Since we’re discussing social interaction here, film footage should be a major database, though again the degree of intrusion of the outsider on the scene will be an element. Apart from documentary, verité feature films are worth considering, such as The blue kite, The story of Qiuju or the work of Jia Zhangke.

Besides class, we should consider gender. Rural women tend not to interact in public, still less with men. Outside the family, smiling may be perceived as indecorous, and their behaviour is highly reserved. Again, one seeks to document their daily interactions among each other. At the same time, social media and the selfie have produced new poses.

As I said, these are just a few preliminary thoughts. Anyway, we obviously have to guard against taking traits that are familiar within the narrow confines of our own society as some kind of benchmark. As I write, the All Black haka shows a distinctive form of social greeting…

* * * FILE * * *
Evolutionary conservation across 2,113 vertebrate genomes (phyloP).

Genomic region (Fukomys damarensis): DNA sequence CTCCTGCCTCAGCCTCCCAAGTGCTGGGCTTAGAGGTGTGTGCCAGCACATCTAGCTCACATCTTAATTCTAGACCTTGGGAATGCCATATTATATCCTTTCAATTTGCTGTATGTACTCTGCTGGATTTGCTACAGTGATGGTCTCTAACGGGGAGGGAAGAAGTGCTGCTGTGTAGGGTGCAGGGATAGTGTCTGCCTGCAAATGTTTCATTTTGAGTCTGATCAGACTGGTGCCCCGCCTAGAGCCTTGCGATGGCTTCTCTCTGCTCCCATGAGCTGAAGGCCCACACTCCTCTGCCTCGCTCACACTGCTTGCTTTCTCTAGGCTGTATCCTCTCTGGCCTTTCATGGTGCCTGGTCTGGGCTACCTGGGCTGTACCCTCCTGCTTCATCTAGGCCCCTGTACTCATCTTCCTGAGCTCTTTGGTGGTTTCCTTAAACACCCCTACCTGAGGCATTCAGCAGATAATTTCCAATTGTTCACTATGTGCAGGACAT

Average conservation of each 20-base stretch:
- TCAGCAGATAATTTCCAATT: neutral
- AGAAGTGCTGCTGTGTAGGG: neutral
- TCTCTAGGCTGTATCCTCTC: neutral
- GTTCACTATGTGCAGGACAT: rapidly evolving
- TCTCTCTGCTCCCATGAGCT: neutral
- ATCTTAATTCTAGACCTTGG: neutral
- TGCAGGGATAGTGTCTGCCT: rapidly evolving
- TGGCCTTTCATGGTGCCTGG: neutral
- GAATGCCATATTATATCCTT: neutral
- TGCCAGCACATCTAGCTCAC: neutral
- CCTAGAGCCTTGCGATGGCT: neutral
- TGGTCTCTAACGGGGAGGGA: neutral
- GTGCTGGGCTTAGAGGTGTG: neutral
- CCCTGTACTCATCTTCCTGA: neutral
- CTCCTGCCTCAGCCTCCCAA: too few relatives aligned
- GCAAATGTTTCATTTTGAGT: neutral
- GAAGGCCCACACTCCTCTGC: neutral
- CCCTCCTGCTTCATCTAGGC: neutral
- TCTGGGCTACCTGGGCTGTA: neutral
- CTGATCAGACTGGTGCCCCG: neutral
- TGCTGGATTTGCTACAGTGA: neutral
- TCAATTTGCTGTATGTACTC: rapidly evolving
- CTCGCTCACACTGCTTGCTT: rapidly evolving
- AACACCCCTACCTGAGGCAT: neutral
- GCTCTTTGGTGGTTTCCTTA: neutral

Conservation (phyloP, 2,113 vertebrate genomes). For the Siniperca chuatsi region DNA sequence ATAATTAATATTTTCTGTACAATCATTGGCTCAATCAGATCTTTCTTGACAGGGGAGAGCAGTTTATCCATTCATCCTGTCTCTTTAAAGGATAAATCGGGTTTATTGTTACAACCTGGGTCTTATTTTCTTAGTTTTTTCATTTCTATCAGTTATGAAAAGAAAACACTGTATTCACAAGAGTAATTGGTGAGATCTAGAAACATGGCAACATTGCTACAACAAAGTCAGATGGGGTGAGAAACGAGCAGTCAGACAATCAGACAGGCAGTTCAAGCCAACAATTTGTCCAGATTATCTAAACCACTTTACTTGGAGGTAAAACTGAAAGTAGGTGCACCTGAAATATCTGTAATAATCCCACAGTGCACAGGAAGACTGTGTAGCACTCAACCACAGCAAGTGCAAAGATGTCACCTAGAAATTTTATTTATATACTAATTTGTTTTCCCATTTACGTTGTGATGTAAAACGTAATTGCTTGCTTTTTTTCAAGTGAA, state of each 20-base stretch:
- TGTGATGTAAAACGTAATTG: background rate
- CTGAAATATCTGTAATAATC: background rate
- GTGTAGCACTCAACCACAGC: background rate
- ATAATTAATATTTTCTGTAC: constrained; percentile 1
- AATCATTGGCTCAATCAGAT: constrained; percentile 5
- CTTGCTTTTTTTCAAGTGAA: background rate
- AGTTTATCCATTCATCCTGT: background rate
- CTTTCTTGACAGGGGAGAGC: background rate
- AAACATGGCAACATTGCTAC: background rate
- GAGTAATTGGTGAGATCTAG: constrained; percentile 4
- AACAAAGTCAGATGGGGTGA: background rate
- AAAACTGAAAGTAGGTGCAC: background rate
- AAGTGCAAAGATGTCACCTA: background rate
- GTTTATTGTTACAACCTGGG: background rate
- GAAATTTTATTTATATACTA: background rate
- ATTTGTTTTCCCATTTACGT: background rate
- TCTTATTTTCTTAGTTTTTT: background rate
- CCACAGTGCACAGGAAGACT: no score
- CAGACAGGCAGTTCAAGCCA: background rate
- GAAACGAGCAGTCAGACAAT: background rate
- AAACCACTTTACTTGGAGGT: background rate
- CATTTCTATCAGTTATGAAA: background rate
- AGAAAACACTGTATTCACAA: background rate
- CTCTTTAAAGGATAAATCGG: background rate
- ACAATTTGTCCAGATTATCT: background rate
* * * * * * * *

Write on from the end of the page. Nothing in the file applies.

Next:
Uyghur drum-and-shawm

ordam 1

From Rahile Dawut and Aynur Kadir, Music of the Ordam shrine festival.

To follow my posts on shawms in south Asia and Lorestan, travelling northeast (if one could, via Afghanistan), one reaches Xinjiang, where shawm bands are also common.

The Uyghur tag in the sidebar includes my review of the film Ashiq: the last troubadour, and a post on mazar shrine festivals and the disappearance of the scholar Rahilä Dawut. Deplorably, since 2016 much of the rich culture of the Uyghurs seems to have become a historical subject.

The muqam suites are mainly sung and danced to the accompaniment of plucked and bowed strings, but they are also part of the repertoire of naghra-sunay bands with paired kettle-drums and shawm. As elsewhere, these bands perform mainly for life-cycle events (notably weddings), calendrical rituals, and shop openings. The CD

contains brief tracks (#1 and #12), as well as a lengthier excerpt from the Charigah muqam as played in Turpan (#8)—including a “limping” metre of 17 beats divided 7+6+6.

Incidentally, here’s an excerpt from Charigah muqam as performed in Khotan by Chistiyya Sufis (for more, see here):